10. The EPA’s role in the Flint water crisis.

 

Weekly Link Roundup: 1/6/2015

I have been sadly remiss about this, sorry! So much has happened since our last roundup, and there’s absolutely no way I can remotely begin to cover everything, but here are some of my favorite interesting pieces from the past couple of weeks, including sad/absurd news, food for thought, and more.

  1. When and how does “adulthood” begin? “All of a sudden you’re out in the world, and you have this insane array of options, but you don’t know which you should take. There’s all these things your mom and dad told you, presumably, and yet you’re living like a feral wolf, who doesn’t have toilet paper, who’s using Arby’s napkins instead.”
  2. Meta linkspam: Longreads’ Best of 2015

  3. On constructing feminist identity (or not) through “offense”
  4. Tamir Rice and the value of life: “Take a moment and time yourself giving three commands, imagining a response from Tamir and making the decision to shoot. Maybe it can be done in less than two seconds. But to my mind, it strains credulity.”
  5. Anti-muslim actions spread to Sikh communities as well
  6. Keith Chow bites back at self-hating radio host who claims the idea of an Asian-American superhero is impossible.
  7. “The social pressure on people of color to keep the peace, not get mad, just make sure everyone keeps having a nice time…can be overwhelming, bearing down on us in so many situations we do not see coming and therefore cannot avoid. What does our dignity matter, what do our feelings amount to, when we could embarrass white people we care about?”
  8. Cliven Bundy et al. defending their right to owe more than $1 million to taxpayers: why the local militia has taken over federal property and why the double-standard in police response to this situation, versus situations involving POC, is so absurd it’s almost laughable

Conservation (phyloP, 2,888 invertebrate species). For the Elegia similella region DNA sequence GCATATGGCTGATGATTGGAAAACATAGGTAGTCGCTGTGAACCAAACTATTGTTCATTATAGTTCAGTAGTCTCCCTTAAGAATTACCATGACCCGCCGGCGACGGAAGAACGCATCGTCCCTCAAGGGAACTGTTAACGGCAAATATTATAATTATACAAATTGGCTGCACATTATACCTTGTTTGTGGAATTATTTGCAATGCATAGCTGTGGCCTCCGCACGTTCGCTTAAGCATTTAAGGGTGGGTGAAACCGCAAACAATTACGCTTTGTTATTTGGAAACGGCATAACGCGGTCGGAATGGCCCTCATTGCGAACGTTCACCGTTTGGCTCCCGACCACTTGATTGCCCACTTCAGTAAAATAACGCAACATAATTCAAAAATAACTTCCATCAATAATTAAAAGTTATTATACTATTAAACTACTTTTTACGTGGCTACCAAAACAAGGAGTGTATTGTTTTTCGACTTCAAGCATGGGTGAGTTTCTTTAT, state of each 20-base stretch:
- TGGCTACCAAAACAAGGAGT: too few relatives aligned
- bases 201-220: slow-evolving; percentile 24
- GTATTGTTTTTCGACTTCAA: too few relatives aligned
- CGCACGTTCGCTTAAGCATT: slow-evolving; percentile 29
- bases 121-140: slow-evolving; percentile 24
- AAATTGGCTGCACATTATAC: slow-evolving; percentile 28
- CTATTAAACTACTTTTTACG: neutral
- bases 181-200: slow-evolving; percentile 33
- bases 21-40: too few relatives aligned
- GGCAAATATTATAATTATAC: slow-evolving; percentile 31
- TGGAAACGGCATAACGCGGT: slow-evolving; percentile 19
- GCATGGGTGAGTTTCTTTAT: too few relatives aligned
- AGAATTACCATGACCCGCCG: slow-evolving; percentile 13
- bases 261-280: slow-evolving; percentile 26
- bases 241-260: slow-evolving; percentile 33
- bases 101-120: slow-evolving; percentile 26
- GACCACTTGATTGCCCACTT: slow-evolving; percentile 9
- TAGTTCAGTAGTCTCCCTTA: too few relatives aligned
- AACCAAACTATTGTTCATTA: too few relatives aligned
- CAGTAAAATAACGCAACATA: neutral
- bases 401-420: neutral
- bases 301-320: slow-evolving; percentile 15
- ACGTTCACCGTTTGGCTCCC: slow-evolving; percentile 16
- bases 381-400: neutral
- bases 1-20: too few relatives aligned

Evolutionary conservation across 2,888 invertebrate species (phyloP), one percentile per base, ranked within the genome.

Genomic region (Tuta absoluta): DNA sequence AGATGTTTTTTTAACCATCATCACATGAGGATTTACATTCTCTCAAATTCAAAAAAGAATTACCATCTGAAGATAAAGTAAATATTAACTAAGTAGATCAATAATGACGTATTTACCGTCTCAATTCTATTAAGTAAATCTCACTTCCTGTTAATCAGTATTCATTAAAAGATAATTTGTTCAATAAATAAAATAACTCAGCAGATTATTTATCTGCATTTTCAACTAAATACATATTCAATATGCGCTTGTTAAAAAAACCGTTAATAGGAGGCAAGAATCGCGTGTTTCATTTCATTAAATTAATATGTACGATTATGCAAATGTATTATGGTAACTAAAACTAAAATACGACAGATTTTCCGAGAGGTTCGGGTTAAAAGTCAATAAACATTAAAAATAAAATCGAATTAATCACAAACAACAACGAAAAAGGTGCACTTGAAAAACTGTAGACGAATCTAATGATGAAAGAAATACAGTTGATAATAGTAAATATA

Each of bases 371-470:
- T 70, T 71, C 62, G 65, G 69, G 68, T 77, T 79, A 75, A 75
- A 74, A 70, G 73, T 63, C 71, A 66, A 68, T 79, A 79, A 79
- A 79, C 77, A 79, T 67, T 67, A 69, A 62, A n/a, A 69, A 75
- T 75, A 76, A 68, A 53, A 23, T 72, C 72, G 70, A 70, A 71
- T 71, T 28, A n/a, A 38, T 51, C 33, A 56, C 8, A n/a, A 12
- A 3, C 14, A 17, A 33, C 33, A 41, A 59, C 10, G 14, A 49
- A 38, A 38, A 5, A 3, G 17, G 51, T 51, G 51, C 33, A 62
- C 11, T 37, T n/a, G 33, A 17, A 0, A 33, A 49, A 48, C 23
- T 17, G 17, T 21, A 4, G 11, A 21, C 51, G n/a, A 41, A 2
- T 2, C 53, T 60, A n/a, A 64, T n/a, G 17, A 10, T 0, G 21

Weekly Link Roundup: 11/20/15

Goodreads from this week on feminist friendships, ISIS, and more. Continue reading “Weekly Link Roundup: 11/20/15”

Weekly Link Roundup!

Weekly Link Roundup!

Weekly Link Roundup!

  • This past week’s popcorn.gif moments come courtesy of the reddit debacle. Former Reddit CEO Yishan Wong is just over in a corner giggling about this whole thing. Meanwhile, Ellen Pao was never the feminazi monster she was made out to be. Oops. Reddit is a fascinating place, and harbors some productive/fun communities in addition to its cesspools, but let’s not pretend we won’t survive without it.
  • In more serious news, we continue to ask: What happened to Sandra Bland? The latest, highly suspicious case in continuing police violence against black lives.
  • Bigotry nestled deep within niceness: how lack of empathy, and lack of humanization, often comes with a smiling face and sincerity, rather than vitriolic hate.
  • Medium gives us a glimpse into the shifting economy of Tinder. The mantra? Dick is abundant and low value.

  • Study confirms implicit biases against female bosses, even in cases where such biases are explicitly disavowed. Look closely at yourself, look closely at your practices.
  • This earthquake is coming for you and death is nigh.
  • And lastly, simply because it’s heartening: these young ladies celebrated their hearts out at the ticker tape parade for the US Women’s Soccer Team, and it’s great.

Weekly Link Roundup

Internet gleanings.

Only the most desperate white racists openly identify as racists. Invariably, these white people come from a social stratum deprived of all that whiteness tries to connote: wealth, beauty, power, cleanliness, grace. But because it is uncomfortable for white people to define such things too clearly, the phrase “white trash” had to be invented to cover them. The phrase, developed to describe all Southern whites outside the aristocracy, has shifted in tandem with economic and social changes so that it now applies to a demographic sliver. Yet this reduction in range has not corresponded to a reduction in the disgust it evokes in whites of putatively higher status.